Mexico's state-owned Petroleos Mexicanos, or Pemex, brokered a deal in November that's seen as likely to have eased an 18-month deadlock over Repsol's demand for $10 billion compensation over the Argentine government's seizure of YPF, the Argentine oil and gas company majority owned by Repsol.
The talks led to a deal seen as likely to halve the compensation claim and settle the issue with $5 billion in Argentine bonds. Repsol isn't keen on the compromise and is seeking professional help to work out details of the compensation package.
Argentina has hired international experts to help resolve the dispute, which soured Buenos Aires' ties with Madrid and upset European Union leaders enough to put the Latin American country's EU trade at risk.
As a compensation deal takes shape, Pemex is moving to forge its own partnership with YPF that will give the Mexican energy major a say in YPF's future exploration and investment plans, Tiempo Argentino financial newspaper reported.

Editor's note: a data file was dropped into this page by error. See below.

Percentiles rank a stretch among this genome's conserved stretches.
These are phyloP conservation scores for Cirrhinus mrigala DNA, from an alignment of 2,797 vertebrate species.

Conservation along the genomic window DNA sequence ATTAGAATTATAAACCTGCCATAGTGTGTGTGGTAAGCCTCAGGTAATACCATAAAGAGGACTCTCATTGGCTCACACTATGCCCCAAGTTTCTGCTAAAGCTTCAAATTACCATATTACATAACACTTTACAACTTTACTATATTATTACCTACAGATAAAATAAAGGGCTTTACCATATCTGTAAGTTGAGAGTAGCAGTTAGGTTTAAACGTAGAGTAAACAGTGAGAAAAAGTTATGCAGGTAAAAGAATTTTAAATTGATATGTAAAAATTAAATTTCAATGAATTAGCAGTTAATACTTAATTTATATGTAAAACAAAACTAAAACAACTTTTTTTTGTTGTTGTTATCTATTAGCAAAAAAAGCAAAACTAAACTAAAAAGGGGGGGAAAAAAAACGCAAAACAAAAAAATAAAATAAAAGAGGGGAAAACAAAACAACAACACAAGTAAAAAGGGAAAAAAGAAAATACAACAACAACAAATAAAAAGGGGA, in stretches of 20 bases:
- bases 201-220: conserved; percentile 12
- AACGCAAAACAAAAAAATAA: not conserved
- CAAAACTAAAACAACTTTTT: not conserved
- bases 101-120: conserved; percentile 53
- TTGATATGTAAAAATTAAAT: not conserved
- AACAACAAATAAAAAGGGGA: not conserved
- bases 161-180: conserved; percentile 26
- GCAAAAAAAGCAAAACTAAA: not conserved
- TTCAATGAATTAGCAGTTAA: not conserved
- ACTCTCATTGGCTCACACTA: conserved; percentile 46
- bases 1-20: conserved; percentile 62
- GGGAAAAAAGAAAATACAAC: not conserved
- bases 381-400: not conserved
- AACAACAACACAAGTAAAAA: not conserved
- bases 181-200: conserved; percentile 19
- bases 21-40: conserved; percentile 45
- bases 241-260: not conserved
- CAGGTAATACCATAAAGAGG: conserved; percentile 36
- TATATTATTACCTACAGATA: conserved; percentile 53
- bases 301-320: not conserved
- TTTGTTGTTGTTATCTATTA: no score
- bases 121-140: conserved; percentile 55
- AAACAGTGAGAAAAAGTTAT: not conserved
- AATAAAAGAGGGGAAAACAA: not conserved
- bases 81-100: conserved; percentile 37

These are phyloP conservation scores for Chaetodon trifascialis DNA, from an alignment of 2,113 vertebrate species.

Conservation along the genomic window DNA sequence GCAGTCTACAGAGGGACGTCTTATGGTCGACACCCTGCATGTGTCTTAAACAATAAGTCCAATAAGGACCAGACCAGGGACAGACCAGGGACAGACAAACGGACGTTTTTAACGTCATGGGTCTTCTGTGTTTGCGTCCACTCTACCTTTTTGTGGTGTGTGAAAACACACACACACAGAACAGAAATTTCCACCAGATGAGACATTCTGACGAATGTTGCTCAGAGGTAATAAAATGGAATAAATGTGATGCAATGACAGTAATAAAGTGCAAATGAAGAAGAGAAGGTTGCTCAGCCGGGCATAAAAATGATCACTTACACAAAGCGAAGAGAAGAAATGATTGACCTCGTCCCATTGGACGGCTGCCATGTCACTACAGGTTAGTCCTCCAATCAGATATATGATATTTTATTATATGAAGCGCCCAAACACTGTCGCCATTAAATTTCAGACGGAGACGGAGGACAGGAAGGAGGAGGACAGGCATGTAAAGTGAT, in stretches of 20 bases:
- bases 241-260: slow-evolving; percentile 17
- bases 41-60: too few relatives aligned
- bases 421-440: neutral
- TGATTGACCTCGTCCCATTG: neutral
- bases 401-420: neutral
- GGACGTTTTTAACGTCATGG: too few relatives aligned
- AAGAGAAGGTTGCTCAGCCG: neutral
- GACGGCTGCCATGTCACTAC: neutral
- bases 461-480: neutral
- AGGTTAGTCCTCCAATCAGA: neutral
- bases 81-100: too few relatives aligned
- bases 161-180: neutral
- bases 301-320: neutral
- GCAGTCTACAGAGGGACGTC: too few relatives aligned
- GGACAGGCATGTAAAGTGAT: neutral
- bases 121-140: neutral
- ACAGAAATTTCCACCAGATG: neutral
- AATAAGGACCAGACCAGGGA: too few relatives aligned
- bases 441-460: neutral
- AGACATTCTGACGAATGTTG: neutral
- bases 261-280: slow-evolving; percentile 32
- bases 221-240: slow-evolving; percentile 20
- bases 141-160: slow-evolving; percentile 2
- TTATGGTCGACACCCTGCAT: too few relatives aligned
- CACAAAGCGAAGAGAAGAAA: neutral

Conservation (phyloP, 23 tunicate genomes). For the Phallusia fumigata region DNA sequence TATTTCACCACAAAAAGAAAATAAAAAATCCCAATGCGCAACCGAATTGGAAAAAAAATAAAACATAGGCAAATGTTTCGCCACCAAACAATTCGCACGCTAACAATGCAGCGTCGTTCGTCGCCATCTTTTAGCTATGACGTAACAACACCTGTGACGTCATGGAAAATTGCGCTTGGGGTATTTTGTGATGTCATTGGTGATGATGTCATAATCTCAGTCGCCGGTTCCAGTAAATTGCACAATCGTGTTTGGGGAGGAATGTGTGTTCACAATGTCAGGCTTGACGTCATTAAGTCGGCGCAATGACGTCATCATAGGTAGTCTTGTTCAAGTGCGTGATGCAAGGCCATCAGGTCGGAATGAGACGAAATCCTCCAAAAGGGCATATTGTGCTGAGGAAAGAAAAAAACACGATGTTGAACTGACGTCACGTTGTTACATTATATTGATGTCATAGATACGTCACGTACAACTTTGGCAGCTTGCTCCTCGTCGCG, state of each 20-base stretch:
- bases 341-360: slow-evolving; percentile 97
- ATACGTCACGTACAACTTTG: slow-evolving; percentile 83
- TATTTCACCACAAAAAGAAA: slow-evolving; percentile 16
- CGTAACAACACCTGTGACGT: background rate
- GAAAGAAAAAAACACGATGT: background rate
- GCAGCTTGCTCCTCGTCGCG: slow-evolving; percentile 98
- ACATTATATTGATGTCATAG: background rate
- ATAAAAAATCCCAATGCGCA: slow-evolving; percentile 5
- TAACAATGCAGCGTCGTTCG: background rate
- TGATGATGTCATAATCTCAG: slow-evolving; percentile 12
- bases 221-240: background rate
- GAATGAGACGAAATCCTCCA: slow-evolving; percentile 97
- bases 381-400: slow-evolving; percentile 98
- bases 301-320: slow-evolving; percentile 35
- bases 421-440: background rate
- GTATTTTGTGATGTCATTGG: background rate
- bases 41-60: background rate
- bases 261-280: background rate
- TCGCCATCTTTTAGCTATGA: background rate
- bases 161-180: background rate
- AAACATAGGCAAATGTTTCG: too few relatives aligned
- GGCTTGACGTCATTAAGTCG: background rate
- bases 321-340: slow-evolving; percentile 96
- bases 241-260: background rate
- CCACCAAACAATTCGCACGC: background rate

Pemex wants a role in developing Argentina's Vaca Muerta shale oil deposits in Patagonian Neuquen and has already sent a team of experts to Argentina to explore prospects.
The Pemex move is significant, analysts said, because the Mexican state oil industry is looking into developing Mexico's own shale oil as well as deepsea hydrocarbon resources in the Gulf of Mexico.
Both areas are underexploited by Pemex, mainly because of lack of cash resources, but a partnership in Vaca Muerta may open up new prospects for cash investment and other international partnerships, analysts said.
Mexico is debating how to go about attracting foreign investors into its own state-run energy sector, which has tough rules restricting foreign participation. Analysts said constitutional changes would be required to change rules prohibiting foreign participation in Mexican oil industry.
Pemex board member Fluvio Ruiz Alarcon told Tiempo Argentino the company was "on track for a formal agreement" with YPF on a future partnership. Pemex is a minority shareholder in Repsol and has emphasized its neutrality in the Repsol-YPF talks by criticizing Repsol's management style and its position on the compensation deal with Argentina.
Pemex executives have said Mexico's oil industry can only develop through foreign investment, prohibited since it nationalized its own oil industry in 1938. Experts in the industry say Mexico needs to more than double its spending on exploration for new oil, both deep sea deposits in the Gulf of Mexico and onshore shale oil reserves.
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